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His catalogue contains some of the most potent imagery and lucid storytelling about poverty and the desperation that it breeds, all while dominating mainstream pop music, in a delicate tightrope act that almost no one else has ever been able to manage for the span of time that Jay has.
His merging of thinking-man street raps with commercial hits paved the way for artists like Kendrick Lamar and J. Jay-Z’s adolescence coincided with the Reagan ’80s.
(2017): Come for Blue Ivy’s mumble raps (that flow, though!
); stay for Jay deriding Trump and pledging the importance of kin while a sample of Colombian singer Totó la Momposina’s voice plays in the background.
But he continued to develop his craft, taking stock of hip-hop’s evolving aesthetics and mastering hyperspeed raps in the vein of East Coast rap duo Das EFX.
“Roc Army,” (2002): A sparse Roc cross-pollination designed to unite Cam’ron with State Property, under Jigga’s supervision.
The setting particularly amplified this galactic Beyoncé-guested track, despite Kanye’s verse sounding like placeholder vocals and Hov not saying much of anything, either. “Mo’ Money,” (2002): Shawn Carter flirts with dancehall — at the time a scalding-hot mainstream fascination — but stops short of fully committing musically.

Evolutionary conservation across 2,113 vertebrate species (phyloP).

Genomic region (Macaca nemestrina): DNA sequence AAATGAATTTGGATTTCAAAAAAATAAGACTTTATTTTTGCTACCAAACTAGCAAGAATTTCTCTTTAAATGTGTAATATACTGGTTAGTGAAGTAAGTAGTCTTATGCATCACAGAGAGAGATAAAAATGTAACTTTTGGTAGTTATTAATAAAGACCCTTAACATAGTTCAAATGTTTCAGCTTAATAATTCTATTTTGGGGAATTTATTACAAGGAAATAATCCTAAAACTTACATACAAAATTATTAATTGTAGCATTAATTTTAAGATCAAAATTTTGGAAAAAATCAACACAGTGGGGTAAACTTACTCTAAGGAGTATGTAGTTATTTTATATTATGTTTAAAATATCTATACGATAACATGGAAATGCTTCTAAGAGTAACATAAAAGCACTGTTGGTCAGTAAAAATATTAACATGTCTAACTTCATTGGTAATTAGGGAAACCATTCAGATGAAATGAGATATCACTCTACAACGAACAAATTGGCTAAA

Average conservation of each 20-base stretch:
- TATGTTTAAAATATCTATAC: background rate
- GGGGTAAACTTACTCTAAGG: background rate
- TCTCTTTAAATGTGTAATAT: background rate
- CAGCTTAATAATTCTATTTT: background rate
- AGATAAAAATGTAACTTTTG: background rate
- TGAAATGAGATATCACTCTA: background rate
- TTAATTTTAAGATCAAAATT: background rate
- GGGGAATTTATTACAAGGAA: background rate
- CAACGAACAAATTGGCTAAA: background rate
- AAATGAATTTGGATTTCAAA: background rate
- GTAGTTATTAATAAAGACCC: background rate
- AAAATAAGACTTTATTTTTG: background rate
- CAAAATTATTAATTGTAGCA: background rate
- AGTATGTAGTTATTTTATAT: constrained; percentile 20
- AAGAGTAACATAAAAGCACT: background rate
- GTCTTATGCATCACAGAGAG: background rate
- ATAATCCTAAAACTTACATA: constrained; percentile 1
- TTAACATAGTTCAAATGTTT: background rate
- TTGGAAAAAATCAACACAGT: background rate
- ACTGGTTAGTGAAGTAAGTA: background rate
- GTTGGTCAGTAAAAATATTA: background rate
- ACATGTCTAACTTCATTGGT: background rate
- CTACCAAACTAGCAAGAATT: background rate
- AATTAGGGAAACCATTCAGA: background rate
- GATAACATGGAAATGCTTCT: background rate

The alternate version retains his verses, but backpedals by swapping out Sean Paul’s vocals and adding a Timbaland beat that possesses not even a sprinkle of jerk seasoning. “Stop,” (2013): Justin Timberlake, Pharrell, Nas, Timbaland, Swizz Beatz, and Jay-Z put their heads together and came up with this tepid ode to ’80s drug-dealer paraphernalia. “They Don’t Love You No More,” Sports fans gave Jay (perhaps unwarranted) shit for the line, “Boy, you know you soft as a lacrosse team” — a perceived Drake diss — pointing out that lacrosse is indeed a full-contact sport.
It’s a human album that builds on familiar topics like black nationalism, infidelity, and money phones, but here, he handles these topics with more maturity and sophistication than ever before. D.–chopped samples — Nina Simone, Stevie Wonder, Sister Nancy, the Fugees — are significant in their own right, creating a mature and well-worn ambiance unlike anything else streaming on Spotify’s Rap Caviar playlist.
is the late-career big-budget home run that Hov needed. It’s never been harder to predict where he’s headed musically — which is why it’s the perfect time to look back on his entire body of work.